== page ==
Los Angeles-based multi-instrumentalist Phil Danyew has leaned heavily into the similar tendencies of trippy, psych-rock connoisseurs Tame Impala, Temples and Zac Farro of Paramore’s side project, HalfNoise to commence his newest project, Elephant Castle.
Phil, previously known for playing keys in Foster the People, ventured into creating original music. This decision, a direct response to his earliest influences of 50’s and 60’s numbers. Alongside his love of vintage synths, layered vocals, tape saturation and analogue gear. Rolling Stone named 2020 debut track ‘Cool to be Unhappy’ a “roll-around-in-your-underwear-while-the-sun-seeps-through-the-window song.”
Newest single, ‘Rocket To The Moon,’ features an intro that sounds like a reversed synth. A mid-tempo anthem, ‘Rocket To The Moon’ incorporates a laid back drum beat, assisted by an assured, tight yet modestly employed reverberating bass groove throughout the verses until it reaches its time in the chorus where it takes up more room. The bass fills space here, necessary as the ethereal synth lines and vocals are both focussed on the mid to high end.
The vocal melody follows the bass line as it falls and repeats. Technicolour sounding harmonies ooze in halfway through the verse. These harmonies also employ a ghostly, spacey effect. Phil applies his strong higher register for most of the track. His falsetto notes a smooth transition into the chorus after a glittery synth fade reminiscent of stars which fit with the otherworldly theme of leaving gravity behind and boarding a rocket ship to the moon. The overall arrangement is full of unexpected intricacies, making the track enjoyable to listen to throughout where it could get monotonous.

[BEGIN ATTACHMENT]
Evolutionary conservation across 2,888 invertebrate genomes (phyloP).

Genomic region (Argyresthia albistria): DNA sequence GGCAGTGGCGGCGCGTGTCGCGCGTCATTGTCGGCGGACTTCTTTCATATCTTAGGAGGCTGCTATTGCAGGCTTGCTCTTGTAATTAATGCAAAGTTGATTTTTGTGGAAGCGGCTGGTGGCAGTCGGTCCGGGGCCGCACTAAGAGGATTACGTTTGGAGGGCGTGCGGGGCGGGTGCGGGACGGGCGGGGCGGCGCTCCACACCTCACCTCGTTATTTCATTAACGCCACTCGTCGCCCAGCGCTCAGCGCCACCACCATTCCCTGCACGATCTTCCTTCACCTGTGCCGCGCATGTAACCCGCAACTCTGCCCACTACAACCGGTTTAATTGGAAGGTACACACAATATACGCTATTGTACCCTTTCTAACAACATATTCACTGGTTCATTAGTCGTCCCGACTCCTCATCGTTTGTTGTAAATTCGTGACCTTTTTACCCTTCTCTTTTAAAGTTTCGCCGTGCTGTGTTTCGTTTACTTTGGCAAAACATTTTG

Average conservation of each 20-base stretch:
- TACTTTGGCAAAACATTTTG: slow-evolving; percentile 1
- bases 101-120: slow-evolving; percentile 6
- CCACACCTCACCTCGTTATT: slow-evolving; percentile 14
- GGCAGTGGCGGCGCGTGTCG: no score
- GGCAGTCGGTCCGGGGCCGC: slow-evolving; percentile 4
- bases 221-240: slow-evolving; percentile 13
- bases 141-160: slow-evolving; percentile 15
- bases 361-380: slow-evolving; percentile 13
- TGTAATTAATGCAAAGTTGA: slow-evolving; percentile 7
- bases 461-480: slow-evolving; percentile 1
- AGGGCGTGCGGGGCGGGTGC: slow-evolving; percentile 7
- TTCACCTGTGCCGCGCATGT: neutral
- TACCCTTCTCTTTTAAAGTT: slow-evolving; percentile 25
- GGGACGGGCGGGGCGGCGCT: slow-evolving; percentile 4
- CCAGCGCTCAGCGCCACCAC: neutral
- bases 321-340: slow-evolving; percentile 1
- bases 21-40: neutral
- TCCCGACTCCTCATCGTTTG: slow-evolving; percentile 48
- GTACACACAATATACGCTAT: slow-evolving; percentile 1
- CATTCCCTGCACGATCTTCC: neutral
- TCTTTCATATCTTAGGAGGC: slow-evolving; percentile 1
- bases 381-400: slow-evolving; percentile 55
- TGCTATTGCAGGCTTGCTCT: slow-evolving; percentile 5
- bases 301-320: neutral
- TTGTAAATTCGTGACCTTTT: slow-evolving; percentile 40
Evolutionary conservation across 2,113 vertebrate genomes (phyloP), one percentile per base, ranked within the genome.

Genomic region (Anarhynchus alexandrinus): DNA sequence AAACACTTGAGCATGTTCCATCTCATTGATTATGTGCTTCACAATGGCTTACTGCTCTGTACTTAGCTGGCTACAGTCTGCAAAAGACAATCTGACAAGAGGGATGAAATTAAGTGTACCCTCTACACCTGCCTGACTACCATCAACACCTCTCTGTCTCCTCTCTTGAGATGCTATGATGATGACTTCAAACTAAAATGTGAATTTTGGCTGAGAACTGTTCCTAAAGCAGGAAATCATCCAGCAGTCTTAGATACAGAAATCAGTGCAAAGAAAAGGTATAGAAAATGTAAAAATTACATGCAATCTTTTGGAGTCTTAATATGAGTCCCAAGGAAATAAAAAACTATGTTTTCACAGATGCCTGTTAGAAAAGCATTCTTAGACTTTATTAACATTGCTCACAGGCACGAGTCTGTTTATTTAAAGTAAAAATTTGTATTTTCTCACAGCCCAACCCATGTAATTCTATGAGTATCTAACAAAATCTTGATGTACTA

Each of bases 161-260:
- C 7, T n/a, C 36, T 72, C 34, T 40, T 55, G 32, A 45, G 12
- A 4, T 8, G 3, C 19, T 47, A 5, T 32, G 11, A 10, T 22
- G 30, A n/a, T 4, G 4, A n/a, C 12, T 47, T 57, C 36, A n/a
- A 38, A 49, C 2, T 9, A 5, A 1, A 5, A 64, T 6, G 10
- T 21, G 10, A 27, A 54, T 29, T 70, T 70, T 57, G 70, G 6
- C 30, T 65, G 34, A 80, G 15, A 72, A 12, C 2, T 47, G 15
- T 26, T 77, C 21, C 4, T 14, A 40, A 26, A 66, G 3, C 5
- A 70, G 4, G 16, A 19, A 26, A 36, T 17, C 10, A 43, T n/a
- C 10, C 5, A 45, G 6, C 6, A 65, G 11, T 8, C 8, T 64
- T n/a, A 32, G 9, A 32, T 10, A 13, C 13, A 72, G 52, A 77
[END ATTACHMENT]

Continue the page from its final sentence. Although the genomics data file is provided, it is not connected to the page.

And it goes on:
‘French Food’, Elephant Castle’s former single, applies similar intricate surprises. Lyrically, Phil daydreams about simple joys in a post-pandemic setting, as he croons in the 80’s sounding key change “I miss pretending we were fancy, spending all of our money on overpriced dining.”
The overall track is upbeat, featuring surging drums, double-tracked vocals which linger and offbeat guitar chords which create a feel-good, infectious rhythm.
Looking back at Elephant Castle’s first offering of the year, ‘In Circles’ is a dreamscape of retro-inspired synthesizers, stylish guitars and a hook of a quivering organ. Phil’s silky vocals simultaneously soar above everything. There’s an unsettled moment between verse and chorus where the song could go in any direction, but Phil subsequently lands on a pop-sounding, uplifting chorus.
Focusing on the struggles of self-acceptance. Elephant Castle’s lyrics in ‘In Circles’ cover the bigger things that can interrupt the sense of self. “Wait on your god or your crystal ball. If it sets you free,” the multi-instrumentalist contemplates.
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Written by Emma Way